If a person can fulfill even one of their life’s goals, it’s cause to celebrate.

A.C. “Bubba” Fennell III has realized the only two dreams he’s ever had – as a member of the University of South Carolina’s Board of Trustees and through a lifelong affiliation with the Boy Scouts of America that earlier this year led to his being given its highest national honor.

“No regrets here,” Fennell said. “They’ve both got the same moral character, they both honor loyalty, integrity, dedication, all of those things.”

Months after taking home the prestigious National Eagle Scout Association Outstanding Eagle Scout Award, Fennell has no plans to ease his involvement with the Blue Ridge Council executive board – a post he’s had since 2009.

The organization is responsible for administering programs across eight Upstate counties, which counted 3,711 Cub Scouts and 2,147 Boy Scouts in 2018.

“I started out in Troop 57 when I was probably about 12 or 14, and it was probably two of the best years of my life with my friends, getting merit badges, camping – just a ball,” Fennell said. “That was one of my fondest memories growing up.”

The troop, sponsored by First Presbyterian Church, was minutes from Fennell’s childhood home on Grace Street.

A former president of the USC National Alumni Association and Board of Visitors chairman, Fennell emphasized his time with the Boy Scouts on his resume when he first ran for a seat on the university’s governing board in 2012.

“One of the first things I put on there was Eagle Scout, because I was proud of that,” Fennell said.

A legend of the Upstate scouting community, Fennell was given a Silver Beaver award in 2015, which is handed out by councils for distinguished service.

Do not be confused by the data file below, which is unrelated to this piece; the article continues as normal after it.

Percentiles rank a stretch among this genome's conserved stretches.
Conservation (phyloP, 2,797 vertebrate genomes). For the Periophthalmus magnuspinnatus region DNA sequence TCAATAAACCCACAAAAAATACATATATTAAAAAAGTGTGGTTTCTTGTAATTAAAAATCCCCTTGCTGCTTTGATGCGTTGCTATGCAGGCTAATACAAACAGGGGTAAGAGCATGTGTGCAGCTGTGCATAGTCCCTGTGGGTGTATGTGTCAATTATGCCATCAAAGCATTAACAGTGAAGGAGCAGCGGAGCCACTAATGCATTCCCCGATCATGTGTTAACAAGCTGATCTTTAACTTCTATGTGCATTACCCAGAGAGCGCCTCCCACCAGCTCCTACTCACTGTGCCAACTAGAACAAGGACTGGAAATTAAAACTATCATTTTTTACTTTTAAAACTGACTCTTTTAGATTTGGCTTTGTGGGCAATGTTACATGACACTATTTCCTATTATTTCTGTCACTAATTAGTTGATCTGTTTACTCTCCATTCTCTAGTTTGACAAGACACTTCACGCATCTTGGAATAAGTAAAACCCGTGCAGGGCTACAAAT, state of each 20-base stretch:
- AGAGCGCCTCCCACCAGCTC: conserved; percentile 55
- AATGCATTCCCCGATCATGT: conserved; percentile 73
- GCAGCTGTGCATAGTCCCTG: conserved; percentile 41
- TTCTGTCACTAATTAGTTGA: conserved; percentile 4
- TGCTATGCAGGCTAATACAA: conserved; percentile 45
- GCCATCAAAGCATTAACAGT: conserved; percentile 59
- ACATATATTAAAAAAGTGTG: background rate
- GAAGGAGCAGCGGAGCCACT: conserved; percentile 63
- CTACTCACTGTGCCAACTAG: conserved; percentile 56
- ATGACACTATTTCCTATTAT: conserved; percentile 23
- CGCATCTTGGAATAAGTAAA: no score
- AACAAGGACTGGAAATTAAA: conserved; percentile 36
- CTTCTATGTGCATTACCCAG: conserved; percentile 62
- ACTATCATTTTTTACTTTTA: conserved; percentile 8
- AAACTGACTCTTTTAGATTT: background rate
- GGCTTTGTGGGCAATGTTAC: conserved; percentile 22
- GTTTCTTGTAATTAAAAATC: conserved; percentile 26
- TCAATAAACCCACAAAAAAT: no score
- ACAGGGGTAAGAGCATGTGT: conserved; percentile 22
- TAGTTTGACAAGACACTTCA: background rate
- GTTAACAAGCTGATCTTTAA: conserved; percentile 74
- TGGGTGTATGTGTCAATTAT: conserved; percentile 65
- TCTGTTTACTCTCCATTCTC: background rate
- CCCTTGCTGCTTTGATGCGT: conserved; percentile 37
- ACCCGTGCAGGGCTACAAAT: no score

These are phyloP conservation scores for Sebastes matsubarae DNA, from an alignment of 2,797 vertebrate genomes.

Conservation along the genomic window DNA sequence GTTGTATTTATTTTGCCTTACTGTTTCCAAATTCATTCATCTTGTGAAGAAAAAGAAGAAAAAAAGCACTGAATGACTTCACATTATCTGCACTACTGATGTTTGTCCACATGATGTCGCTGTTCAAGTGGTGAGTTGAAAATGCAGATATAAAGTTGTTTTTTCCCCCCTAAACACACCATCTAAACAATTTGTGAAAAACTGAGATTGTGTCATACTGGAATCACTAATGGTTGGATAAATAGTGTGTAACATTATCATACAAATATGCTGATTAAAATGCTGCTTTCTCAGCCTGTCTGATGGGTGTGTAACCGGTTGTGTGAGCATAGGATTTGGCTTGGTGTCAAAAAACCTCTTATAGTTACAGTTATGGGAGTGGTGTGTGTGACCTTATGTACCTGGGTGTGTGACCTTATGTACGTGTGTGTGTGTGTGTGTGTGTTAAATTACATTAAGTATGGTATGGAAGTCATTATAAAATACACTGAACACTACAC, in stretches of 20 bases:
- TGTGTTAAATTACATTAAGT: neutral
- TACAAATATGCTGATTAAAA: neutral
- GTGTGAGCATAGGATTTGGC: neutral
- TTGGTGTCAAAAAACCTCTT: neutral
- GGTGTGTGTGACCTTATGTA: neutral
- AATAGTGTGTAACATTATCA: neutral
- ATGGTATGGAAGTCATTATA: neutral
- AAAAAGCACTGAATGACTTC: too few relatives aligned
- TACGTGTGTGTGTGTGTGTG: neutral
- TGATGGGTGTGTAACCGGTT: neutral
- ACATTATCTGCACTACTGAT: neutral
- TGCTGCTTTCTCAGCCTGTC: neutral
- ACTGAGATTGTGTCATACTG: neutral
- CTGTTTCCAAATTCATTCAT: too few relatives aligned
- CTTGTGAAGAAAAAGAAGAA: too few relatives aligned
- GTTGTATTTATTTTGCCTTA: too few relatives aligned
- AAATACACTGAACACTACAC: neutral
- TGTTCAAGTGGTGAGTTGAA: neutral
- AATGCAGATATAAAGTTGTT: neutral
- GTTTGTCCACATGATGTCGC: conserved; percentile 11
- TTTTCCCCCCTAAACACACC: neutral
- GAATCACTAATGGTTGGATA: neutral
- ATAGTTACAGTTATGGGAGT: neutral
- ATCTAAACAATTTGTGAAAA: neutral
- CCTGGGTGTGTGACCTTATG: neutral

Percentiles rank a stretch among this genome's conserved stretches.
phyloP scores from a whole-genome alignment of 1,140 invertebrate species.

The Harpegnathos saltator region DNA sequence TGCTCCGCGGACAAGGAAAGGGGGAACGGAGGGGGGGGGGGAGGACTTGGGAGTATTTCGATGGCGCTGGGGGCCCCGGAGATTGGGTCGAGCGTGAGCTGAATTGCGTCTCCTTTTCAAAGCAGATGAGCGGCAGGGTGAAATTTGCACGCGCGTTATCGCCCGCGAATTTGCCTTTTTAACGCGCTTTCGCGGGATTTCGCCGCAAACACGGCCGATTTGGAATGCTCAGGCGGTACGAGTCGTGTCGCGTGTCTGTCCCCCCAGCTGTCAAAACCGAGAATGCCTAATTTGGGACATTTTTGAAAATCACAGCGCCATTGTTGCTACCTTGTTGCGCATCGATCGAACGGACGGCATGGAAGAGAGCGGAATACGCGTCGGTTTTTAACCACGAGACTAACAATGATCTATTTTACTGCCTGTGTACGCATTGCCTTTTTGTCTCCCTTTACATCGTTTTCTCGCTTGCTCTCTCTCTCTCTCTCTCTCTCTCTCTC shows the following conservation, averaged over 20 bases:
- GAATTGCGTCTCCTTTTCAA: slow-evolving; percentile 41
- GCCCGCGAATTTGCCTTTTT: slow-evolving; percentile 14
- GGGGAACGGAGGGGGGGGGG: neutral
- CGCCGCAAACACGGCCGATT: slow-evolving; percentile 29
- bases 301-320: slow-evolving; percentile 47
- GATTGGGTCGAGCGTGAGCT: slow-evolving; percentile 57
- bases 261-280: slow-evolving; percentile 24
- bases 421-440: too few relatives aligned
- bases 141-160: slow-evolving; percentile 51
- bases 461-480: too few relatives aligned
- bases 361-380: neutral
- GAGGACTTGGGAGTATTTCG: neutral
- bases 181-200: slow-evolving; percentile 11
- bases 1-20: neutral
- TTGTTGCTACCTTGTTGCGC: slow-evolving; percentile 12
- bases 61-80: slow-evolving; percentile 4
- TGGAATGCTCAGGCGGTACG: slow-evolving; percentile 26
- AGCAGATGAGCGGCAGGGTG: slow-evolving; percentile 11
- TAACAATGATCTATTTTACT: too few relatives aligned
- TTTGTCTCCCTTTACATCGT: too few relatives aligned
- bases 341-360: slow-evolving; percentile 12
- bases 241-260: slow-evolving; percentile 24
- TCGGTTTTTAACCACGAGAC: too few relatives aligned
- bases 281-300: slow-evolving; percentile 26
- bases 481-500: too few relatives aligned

Fennell was honored with the national award during the Blue Ridge Council’s 2019 banquet in February at Buncombe Street United Methodist Church in Greenville.

Fennell is particularly fond of the Blue Ridge Council’s annual meetings at Camp Old Indian in Travelers Rest, which opened in 1926 and offers seven-week summer camps for Boy Scouts.

“It brings back memories. One of my hardest merit badges was swimming, and that’s because I got to Camp Old Indian and I jumped in that lake, and it was just ice cold,” he said. “At the time, everything looked so big and then you go back up there, and it’s really small.”

Where some youths come into scouting at the prompting of parents, Fennell discovered it on his own at a young age.

“They never had any input. I just had some friends. We lived on Grace Street, and I could walk to the Presbyterian church, so we all went over there. Probably 10 or 12 of the troop were probably in my high school,” he said. “I wish more boys, and girls now, would be interested because there’s a lot of good stuff they’re not getting. Kids are spending too much time on social media.”

Fennell has a shadow box of the medals he earned over his scouting career, along with the sash that holds his more than 20 merit badges.

He can list several reasons why scouting has had such a major role in his life.

“Fellowship, the outdoors, the God and country aspect of it, which seems like it’s disappearing now, the friendships you make. A lot of the friends that I was in scouting with are still really close friends today, and most of us stayed in Greenwood,” he said.

Contact staff writer Adam Benson at 864-943-5650 or on Twitter @ABensonIJ.